Here we return more directly to the topic at hand: the ideal of the liberal arts – to connect schola to the modern understanding of leisure and further, to the freedom to delight in God – is perhaps most easily achievable in early childhood.
These things should, of course, be intuitively connected at any age, but we live in a fallen world with a further fallen education system which has masterfully divorced leisure from discovery and discovery from delight for many of its students.
Early education is the ideal time to bring ancient and modern understandings of leisure together by making learning truly delightful. Examples are truly endless. Preschoolers may encounter evaporation firsthand as they “paint” with water on a hot sidewalk and watches their art disappear before their very eyes; kindergarteners may dissolve into fits of giggles as they learn to manipulate words by changing the first letter of “cat” to an “f”; first graders may be confronted with the difficulty of making a teepee stand on its own as they explore the difficult implications of a nomadic lifestyle; second graders alternating between laughter, frustration, and gratitude for the human form as they go about their day with their elbows tucked to their sides and only two fingers extended from their closed fists, emulating the evolutionary disadvantages of a T-Rex’s short arms and few, non-opposable digits.
Liberal arts education for preliterate learners must be marked by fostering the natural eagerness and delight of children while buttressing that posture against the empty cynicism of modern education.
It is a disservice to our children to strengthen them by building walls and obstacles against the rest of the world. Instead, we must foster a love of schola that is strong within itself by nurturing, to borrow Tolkien’s poetry, deep roots that are not reached by the frost. This creates a difficulty, addressed by the next mark of liberal arts early education.
Deep roots are formed in secret, sometimes without measurable changes above the soil. One cannot measure wonder nor grade the gradual integration of numeracy, literacy, and reasoning into the bedrock of a child’s mind. This lack of qualitative measurement is a difficulty when assuring parents of the value of a slow and steady approach in these critical years. Parents–particularly young ones–almost unconsciously measure their children’s progress against the perceived progress of the offspring of their peers. While young students of more popular pedagogy may be able to spout off math facts or identify words memorized by sight, young liberal arts students may not necessarily display such superficial knowledge at the outset.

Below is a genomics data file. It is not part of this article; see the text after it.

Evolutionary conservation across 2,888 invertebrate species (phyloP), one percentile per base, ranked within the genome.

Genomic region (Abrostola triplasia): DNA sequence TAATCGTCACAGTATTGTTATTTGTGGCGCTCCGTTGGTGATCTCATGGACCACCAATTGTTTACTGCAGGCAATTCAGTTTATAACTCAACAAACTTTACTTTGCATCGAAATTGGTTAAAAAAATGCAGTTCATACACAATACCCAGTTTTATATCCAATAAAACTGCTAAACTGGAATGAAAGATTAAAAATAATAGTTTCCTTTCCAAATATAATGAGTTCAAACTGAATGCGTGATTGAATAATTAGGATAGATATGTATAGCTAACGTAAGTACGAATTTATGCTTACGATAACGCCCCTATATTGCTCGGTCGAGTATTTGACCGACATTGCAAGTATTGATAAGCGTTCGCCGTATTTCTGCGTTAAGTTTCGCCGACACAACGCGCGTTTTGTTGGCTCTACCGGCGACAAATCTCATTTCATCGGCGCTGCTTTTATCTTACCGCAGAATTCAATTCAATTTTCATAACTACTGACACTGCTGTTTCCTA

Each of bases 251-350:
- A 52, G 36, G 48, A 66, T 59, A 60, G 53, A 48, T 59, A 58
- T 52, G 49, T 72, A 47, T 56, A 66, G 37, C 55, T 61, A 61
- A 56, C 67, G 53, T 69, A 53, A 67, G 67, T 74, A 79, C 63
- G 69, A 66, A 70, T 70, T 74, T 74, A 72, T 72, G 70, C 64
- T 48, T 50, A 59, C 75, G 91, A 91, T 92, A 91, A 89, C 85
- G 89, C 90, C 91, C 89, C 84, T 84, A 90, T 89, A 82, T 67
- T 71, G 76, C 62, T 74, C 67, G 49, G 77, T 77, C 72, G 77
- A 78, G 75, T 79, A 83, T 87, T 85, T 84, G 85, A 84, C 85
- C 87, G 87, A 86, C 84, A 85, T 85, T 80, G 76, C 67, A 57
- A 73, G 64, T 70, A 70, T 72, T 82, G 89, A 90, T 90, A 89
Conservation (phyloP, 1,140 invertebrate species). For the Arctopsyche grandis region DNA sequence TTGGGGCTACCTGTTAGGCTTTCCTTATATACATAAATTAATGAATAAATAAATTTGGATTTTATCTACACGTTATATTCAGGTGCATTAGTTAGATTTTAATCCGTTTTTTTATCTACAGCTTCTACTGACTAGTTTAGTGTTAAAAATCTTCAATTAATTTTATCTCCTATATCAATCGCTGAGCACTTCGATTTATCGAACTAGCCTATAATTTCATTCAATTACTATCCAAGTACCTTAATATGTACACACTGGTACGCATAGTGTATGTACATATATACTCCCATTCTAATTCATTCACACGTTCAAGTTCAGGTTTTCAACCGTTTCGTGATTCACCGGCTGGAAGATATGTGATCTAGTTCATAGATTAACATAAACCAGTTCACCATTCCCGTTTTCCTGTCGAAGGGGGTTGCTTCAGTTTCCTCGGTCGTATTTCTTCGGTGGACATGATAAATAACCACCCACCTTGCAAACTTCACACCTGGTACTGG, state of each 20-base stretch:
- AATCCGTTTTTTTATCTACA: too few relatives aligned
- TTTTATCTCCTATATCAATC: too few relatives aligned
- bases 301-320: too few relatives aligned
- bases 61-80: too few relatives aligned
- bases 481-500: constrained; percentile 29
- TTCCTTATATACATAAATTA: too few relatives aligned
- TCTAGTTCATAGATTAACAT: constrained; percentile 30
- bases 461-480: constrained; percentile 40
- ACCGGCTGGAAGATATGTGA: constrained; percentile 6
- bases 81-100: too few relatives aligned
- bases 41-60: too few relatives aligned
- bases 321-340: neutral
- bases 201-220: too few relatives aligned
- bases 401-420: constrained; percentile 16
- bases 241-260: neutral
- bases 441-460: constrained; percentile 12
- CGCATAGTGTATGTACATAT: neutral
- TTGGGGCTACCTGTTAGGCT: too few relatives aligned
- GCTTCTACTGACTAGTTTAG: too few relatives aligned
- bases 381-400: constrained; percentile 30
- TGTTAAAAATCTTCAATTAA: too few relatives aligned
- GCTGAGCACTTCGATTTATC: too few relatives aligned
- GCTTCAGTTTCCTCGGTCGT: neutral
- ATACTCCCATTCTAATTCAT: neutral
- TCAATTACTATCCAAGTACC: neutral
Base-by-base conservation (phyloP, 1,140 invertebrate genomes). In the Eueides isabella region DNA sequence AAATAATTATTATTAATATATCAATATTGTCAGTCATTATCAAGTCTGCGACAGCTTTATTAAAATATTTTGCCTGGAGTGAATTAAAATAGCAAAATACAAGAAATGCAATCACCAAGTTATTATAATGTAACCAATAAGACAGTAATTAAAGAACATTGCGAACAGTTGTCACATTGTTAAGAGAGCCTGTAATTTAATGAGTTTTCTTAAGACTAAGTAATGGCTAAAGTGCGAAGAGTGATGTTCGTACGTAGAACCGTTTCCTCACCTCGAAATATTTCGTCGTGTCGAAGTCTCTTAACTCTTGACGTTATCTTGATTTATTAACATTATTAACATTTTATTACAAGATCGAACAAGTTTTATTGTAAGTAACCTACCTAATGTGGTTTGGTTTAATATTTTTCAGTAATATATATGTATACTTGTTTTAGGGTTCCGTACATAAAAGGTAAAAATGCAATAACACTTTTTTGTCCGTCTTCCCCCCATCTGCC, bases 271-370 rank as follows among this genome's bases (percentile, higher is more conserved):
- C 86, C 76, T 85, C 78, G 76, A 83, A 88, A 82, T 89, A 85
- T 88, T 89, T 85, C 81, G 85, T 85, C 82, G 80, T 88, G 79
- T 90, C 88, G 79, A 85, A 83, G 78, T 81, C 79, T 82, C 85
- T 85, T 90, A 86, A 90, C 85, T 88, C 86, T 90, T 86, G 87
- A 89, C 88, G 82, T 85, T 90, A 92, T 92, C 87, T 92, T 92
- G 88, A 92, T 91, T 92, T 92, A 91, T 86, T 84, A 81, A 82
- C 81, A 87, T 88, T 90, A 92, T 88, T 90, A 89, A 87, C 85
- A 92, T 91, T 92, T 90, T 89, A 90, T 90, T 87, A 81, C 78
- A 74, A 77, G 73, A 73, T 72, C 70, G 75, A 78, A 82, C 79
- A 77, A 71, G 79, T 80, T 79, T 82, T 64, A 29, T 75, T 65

One student in particular comes to mind, who could barely associate letters with their sounds through kindergarten and most of first grade while her peers steadily progressed beyond her. Barring seasons of discouragement, she was engaged by the pedagogy. She paid attention, let herself be enamored by wonder at the content, but displayed little or no measurable growth. Discussions about retention were in progress. Suddenly, two weeks before the end of the academic year, she successfully sounded out a two-syllable spelling word in front of the class. Given another, she nailed it. And another. And one even more complex. Just in the nick of time, she had her breakthrough. Her determined mind had finally – and seemingly all at once – synthesized and integrated two years of patient, steady work and burst forth, shining with pride.
We as educators know the wait is well worth it, but will the parents? Will they fear the early years wasted if not immediately able to impress with shallow appearances? Will they maintain hope in the time that the seed is drinking, germinating and diving deep into darkness before it pushes through the soil to stretch in the sun? The inexperienced gardener may believe the sowing in vain and scoop up the kernels from their rich soil for fear they will never bear fruit. Therefore, without patience, the liberal arts model is unsustainable for early education. Schools will wither and die from dropping enrollment if impatient parents quickly transplant their children to shallow germination plates for sake of meeting arbitrary expectations set by trending pedagogy.
Whether metrics such as grades are appropriate at this age is a topic beyond the purview of this summary. What is clear is this: any method used to gauge the learning of preliterate students finds its proper place secondary to the pursuit of wonder and establishment of a deep love of learning Truth.
Beyond the practical need to adapt curriculum and the reality that young learners deserve freedom, it makes sense to establish the foundations of human learning from the outset of each student’s academic adventure, rather than to try and patch in human pedagogy later.
Again, these waters are somewhat uncharted, so I’ll leave it to those wiser and more experienced than myself to more fully plot them out. But consider this the official call to action.
May we indiscriminately echo the invitation given by Truth Himself to all the children: come to me.